Read My Lips – July Book Club


As an avid reader, who zealously devours book after book, I feel it’s my civic duty to share my thoughts, opinions and recommendations with you, my fellow bookworms. I’ve been promising a ‘book club’ of sorts for almost 6 months and while those vows appeared empty, I’m finally delivering on that commitment. I, Chicara, book enthusiast, aspire to ‘kindle’ your passion for page-turners. Okay, but double entendres aside, I’m excited to grab a cup of tea and indulge in some book babble. This new segment (Read my Lips) will feature two (or three) books I’ve recently finished – the good, the bad and the whole bookcase. I’ll be sharing my thoughts on all of them. Keep reading….


1. Me Before You by Jojo Moyes

Confession time – this is the first Jojo Moyes book I’ve started and successfully completed. At the risk of being despised by women everywhere, I need to start off this review by stating my apathy for Jojo’s writing style. Yes, her books are easy to follow and her stories invoke a certain sense of longing and fondness. But if I look at this book from a writing perspective I find her use of words a bit simple. But with that being said, I only have praise for how Jojo was able to transport me into this English world of love, confusion and friendship. I instantly found myself falling in love with Will Traynor – an intelligent and witty man who helps Lou Clark fulfil her full potential. Will is essentially what most women are looking for in a man. Well, he’s certainly what I’m looking for.

If you’re feeling a bit puzzled then let me help you out by summarising the storyline. Me Before You is a romantic novel which follows working-class, kooky Lou Clark as she starts a job (after several failed attempts) as a caregiver for the wealthy Will Traynor. Will is a quadriplegic man whose overwhelming sense of bitterness and resentment over being disabled instantly stifles any possible spark of friendship between the two. But it wouldn’t be much of a story if it ended there, now would it? As the plot unfolds we are afforded a front row seat to the blossoming bond between the unlikely pair. I think Jojo did a marvellous job of giving us a sense of who each character is and builds up a lot of anticipation for a special relationship forming between Will and Lou.

However, this isn’t a happy story – throughout the novel, there are numerous struggles, hardships and broken hearts. The most fragile of hearts being my own. I was left devastated and reeling by the end of it. This had little to do with the actual commencement of the book, which we all see coming, but rather my feelings towards Will and Lou’s ‘situationship’. I’ll admit it. I thoroughly enjoyed the book, but I refuse to view it as a love story. Unless love stories are one-sided and painful? Oh, wait, nevermind. You can and will take whatever you want from this book, and I’m certain it will be something entirely different to what I took. My take away is that one day you might unexpectedly meet the love of your life but that doesn’t necessarily mean they’ll feel the same way about you. Grab some tissues, run yourself a bubble bath and spend a quiet evening with the charming ‘WilLou’..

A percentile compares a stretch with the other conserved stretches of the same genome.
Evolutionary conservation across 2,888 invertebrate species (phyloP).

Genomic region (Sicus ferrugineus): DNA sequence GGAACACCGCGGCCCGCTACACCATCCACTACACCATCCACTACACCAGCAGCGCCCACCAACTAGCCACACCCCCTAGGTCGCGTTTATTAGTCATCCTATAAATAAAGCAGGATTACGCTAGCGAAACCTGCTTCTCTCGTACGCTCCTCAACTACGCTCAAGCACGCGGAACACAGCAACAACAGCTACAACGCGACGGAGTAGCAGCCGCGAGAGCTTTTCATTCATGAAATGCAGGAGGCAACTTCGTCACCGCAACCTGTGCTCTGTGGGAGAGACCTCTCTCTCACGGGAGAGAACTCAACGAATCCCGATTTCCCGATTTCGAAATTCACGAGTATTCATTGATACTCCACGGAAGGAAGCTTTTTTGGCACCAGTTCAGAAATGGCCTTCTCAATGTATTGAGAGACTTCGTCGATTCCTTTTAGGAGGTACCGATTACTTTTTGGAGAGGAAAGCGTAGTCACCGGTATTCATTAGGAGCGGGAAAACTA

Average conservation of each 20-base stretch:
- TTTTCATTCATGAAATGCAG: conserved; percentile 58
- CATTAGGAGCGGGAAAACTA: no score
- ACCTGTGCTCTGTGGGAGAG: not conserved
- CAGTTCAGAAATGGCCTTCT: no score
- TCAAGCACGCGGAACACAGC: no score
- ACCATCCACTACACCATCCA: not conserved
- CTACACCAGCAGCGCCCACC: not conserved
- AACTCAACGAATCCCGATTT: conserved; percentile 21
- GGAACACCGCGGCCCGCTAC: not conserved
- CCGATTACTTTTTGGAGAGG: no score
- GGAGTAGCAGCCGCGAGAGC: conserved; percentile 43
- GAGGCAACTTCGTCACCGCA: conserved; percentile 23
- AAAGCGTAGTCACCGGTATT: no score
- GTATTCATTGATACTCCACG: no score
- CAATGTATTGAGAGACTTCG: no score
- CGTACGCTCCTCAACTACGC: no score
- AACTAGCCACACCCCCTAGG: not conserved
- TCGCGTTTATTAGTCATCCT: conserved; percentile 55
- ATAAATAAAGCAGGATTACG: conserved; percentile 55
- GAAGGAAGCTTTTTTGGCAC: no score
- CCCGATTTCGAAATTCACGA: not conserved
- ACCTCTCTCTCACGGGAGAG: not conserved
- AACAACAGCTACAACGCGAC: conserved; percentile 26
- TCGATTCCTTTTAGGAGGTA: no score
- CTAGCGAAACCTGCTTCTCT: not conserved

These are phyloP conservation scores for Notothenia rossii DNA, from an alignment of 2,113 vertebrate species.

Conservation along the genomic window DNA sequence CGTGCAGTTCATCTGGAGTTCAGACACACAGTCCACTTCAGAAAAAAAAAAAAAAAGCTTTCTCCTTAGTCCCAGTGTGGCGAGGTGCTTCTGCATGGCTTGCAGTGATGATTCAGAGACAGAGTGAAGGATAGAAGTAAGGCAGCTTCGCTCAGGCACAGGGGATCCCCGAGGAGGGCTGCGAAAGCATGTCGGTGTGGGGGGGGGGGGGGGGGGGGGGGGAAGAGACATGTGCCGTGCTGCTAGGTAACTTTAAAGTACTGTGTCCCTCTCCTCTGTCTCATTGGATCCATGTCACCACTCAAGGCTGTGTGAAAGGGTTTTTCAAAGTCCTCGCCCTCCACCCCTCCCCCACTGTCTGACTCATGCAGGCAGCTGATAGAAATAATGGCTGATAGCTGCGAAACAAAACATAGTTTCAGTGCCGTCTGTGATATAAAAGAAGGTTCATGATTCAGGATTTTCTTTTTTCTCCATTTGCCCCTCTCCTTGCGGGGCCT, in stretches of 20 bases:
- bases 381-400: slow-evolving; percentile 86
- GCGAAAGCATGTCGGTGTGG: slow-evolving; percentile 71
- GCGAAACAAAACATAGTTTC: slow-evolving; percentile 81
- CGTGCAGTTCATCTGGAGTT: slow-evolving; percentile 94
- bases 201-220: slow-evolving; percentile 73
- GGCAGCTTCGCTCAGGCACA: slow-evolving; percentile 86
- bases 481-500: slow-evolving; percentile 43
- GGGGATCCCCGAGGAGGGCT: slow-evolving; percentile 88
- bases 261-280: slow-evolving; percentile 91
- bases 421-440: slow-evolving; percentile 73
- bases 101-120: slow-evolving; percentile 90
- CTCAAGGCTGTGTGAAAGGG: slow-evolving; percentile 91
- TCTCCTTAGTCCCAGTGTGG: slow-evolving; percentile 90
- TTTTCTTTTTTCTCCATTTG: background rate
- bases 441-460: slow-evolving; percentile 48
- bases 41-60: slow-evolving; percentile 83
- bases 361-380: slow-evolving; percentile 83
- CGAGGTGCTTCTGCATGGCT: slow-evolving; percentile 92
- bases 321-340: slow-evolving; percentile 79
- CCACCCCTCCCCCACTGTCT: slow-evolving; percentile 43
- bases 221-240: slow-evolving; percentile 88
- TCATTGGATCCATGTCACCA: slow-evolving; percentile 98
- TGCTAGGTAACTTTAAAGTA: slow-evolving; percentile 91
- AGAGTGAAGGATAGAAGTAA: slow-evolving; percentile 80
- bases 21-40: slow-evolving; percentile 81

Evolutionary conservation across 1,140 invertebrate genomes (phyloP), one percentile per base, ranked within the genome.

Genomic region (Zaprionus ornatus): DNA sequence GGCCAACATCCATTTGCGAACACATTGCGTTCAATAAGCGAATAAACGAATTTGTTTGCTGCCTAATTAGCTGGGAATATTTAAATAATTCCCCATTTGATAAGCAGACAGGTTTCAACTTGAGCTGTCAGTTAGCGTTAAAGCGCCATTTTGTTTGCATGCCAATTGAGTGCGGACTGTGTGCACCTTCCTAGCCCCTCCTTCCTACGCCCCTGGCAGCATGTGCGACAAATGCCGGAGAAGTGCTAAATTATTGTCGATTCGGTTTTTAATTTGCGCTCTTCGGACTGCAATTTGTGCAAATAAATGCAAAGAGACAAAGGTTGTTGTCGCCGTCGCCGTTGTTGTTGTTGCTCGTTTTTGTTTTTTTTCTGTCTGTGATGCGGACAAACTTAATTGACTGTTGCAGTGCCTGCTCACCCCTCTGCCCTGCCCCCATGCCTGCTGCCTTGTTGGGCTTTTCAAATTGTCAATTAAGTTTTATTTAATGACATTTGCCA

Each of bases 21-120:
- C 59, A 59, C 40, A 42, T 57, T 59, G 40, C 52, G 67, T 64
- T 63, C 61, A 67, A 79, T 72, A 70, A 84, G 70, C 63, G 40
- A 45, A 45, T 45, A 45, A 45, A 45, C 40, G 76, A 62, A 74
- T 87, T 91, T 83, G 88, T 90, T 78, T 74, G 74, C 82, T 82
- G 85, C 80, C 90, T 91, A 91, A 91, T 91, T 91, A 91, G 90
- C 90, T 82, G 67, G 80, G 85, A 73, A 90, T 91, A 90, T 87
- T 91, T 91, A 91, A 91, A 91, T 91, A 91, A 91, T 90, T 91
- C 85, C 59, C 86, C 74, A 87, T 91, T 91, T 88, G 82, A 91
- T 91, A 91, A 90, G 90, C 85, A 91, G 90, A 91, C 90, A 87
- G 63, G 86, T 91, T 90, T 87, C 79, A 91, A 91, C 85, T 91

1. The Girls by Emma Cline

Some books have an ability to hook and reel you in by the second page. The Girls isn’t one of those books. If you’re under the (misguided) impression that this is one of those cute and girly, easy-to-read novels then let me stop you right there. The Girls is haunting, destructively dark and will leave you in a corner questioning your life and mortality. But If you’re ready for a cataclysmic and uncomfortable read then go ahead and grab a glass (or much-needed bottle) of wine and settle into a book that will summon a full spectrum of emotions. I was left feeling disorientated and greedy for more.

The ability at which Emma Cline is able to carry you off into a different era with vivid imagery is something to behold. She gives adolescence a strong and honest voice. I found myself relating to her (sometimes overly) descriptive view of those awkward teenage years. I became 14-year old, Evie Boyd. I felt what she felt and saw things from her juvenile point of view. This novel is set in the sixties – a decade of free love, sexual liberation, drugs and cults. We are introduced to a menagerie of teenage girls, from different social backgrounds, all with contrasting personalities. But these girls have a startling similarity. They are enamored by the same man – their charismatic cult leader, Russell. A manipulative man who strikes a remarkable likeness to Charles Manson.  The similitude is endless. Almost immediately you can sense that something isn’t quite right with Russell and his band of merry women, and while I do believe that Russell plays an important role in this story, I think that another character is far more influential as the plot develops.

A difficult time for a young girl is made even more burdensome by Evie Boyd’s new acquaintance, Suzanne – your typical ‘mean girl’ who offers needy Evie a false sense of belonging and holds her emotional acceptance by a single marionette string. As the book went on I grew to hate Suzanne with impenetrable vigor. A loathsome girl, who in my opinion finally gets what she deserves. This story is twisted around murder, lust and the fine line between love and hate. The seedy truths of underage sex and drugs, the illusions of cult-life and the desperate need to fit in are at the forefront of this book. I’ll share my two favourite excerpts, to give you an idea of the authors style – “As if fairness were a measure the universe cared anything about” and “Trying so hard to slur the rough, disappointing edges of boys into the shape of someone we cold love.”


July 25, 2016 • By